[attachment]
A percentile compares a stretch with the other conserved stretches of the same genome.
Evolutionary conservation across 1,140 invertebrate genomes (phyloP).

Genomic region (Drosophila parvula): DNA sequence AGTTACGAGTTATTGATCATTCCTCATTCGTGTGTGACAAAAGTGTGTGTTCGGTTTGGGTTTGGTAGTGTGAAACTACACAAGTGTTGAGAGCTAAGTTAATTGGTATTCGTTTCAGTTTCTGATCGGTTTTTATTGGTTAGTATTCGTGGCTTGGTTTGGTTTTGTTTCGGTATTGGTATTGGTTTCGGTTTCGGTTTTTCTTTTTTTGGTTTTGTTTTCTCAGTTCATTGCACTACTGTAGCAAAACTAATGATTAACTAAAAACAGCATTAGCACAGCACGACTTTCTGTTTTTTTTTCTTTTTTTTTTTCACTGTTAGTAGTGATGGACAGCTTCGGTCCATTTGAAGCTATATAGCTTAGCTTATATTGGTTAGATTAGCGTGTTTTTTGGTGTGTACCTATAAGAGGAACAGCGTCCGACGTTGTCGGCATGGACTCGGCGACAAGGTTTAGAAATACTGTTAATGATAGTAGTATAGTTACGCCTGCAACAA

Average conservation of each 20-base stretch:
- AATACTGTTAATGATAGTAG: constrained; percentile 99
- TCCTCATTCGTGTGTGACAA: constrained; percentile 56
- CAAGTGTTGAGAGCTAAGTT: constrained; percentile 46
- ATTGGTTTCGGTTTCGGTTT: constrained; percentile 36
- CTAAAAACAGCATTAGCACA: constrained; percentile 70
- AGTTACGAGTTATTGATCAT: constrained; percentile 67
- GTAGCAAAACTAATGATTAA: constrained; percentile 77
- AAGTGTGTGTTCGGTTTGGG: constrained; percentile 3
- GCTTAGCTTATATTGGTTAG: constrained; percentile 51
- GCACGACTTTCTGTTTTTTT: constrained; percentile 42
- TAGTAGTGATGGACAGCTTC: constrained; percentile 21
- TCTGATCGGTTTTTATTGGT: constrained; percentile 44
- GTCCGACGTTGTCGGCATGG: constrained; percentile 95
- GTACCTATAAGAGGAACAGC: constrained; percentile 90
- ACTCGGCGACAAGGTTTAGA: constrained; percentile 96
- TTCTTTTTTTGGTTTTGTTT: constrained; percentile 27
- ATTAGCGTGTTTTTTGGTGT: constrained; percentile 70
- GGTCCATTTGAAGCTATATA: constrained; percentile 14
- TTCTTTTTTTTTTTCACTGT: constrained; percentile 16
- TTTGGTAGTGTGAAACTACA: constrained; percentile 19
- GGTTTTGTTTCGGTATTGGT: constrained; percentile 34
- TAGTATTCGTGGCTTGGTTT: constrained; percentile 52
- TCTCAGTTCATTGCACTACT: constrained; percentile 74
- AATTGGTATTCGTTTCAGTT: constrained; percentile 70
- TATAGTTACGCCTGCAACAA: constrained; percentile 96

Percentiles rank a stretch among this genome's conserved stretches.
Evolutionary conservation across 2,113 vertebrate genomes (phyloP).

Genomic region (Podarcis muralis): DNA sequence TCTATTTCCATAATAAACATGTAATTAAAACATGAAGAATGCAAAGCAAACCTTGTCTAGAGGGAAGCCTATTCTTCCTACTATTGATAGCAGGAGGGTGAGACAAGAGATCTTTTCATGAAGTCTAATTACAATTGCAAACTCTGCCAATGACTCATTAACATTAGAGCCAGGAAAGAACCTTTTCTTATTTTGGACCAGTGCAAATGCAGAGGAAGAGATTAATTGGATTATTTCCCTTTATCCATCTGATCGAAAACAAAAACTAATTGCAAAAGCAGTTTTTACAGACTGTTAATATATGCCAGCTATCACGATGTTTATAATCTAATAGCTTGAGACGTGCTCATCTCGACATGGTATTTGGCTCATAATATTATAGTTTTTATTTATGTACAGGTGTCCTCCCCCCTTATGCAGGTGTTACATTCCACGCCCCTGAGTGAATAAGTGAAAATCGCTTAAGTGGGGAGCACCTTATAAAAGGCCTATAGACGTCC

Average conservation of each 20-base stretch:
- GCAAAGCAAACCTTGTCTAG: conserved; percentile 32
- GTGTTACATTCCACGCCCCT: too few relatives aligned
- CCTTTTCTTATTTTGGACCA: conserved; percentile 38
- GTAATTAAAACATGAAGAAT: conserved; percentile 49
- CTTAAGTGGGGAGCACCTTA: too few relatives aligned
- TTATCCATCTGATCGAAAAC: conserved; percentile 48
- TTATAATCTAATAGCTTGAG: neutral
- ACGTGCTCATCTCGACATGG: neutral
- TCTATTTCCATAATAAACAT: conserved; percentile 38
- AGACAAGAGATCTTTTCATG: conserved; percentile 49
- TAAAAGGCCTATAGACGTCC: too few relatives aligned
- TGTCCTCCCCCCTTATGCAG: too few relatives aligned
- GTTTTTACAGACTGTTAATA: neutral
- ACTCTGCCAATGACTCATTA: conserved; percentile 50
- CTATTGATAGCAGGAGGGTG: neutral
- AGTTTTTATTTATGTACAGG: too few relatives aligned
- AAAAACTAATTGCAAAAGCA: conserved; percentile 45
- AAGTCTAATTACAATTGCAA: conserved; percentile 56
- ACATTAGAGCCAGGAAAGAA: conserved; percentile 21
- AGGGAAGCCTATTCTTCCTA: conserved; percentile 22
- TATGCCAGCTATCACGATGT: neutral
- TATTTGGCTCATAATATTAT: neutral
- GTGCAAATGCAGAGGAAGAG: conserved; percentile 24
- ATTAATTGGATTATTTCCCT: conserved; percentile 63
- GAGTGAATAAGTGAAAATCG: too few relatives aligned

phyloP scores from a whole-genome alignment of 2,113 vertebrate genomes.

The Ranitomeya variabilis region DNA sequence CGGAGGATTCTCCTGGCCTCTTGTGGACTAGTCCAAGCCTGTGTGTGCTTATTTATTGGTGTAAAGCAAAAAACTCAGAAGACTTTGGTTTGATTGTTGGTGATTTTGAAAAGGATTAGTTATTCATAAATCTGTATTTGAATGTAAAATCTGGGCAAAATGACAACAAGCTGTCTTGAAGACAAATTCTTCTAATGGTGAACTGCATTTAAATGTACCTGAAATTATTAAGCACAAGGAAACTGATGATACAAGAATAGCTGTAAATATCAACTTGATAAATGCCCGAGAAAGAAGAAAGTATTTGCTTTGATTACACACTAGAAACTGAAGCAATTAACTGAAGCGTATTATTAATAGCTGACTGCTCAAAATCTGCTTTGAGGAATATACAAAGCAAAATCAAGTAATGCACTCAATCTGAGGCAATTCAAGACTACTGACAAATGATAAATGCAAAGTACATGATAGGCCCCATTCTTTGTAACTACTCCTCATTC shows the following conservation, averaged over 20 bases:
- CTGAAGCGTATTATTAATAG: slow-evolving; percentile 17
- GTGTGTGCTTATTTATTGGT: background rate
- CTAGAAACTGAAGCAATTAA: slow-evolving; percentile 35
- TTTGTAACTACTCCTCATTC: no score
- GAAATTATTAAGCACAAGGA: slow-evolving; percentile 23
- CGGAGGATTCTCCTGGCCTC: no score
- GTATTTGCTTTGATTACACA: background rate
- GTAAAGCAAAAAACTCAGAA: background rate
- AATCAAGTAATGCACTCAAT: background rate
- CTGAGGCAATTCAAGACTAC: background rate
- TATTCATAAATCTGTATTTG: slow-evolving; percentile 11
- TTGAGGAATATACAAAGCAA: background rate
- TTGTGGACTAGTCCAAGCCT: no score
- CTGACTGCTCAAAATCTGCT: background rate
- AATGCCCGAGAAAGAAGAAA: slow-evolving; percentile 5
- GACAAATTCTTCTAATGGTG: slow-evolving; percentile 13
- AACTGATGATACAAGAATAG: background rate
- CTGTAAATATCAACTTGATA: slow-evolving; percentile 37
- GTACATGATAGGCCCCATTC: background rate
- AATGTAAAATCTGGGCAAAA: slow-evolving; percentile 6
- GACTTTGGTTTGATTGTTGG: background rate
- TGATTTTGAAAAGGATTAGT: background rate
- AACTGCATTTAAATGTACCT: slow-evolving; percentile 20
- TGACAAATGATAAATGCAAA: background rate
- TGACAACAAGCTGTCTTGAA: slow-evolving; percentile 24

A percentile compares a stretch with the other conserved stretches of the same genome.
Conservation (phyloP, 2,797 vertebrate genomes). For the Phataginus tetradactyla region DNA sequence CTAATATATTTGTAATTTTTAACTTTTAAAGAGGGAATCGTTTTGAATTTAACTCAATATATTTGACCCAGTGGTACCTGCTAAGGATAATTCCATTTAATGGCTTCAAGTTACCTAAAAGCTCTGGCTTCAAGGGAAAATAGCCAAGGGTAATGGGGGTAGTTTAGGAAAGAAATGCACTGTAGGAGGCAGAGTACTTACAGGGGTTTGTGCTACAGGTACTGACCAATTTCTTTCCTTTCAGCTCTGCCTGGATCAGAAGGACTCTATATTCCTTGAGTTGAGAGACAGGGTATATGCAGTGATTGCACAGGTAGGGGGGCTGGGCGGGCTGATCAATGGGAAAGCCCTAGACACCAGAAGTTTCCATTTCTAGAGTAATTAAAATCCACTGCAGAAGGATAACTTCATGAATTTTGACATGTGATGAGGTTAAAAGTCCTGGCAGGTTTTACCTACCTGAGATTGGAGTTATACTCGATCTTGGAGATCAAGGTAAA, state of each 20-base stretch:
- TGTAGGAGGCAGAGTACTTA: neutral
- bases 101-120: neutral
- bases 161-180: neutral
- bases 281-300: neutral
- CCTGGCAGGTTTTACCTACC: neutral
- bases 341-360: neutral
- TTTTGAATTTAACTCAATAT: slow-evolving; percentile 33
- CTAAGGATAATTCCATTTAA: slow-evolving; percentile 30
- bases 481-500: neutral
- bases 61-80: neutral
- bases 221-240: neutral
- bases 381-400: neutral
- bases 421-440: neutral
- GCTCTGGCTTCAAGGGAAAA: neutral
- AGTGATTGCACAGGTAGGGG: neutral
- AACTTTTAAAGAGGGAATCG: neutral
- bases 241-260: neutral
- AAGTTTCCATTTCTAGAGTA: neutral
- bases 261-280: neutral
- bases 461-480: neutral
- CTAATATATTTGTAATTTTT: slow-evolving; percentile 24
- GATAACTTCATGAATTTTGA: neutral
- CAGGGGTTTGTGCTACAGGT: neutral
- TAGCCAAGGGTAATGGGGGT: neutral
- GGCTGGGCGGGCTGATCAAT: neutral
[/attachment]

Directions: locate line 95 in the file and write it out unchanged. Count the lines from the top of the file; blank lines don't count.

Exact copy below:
- CTAAGGATAATTCCATTTAA: slow-evolving; percentile 30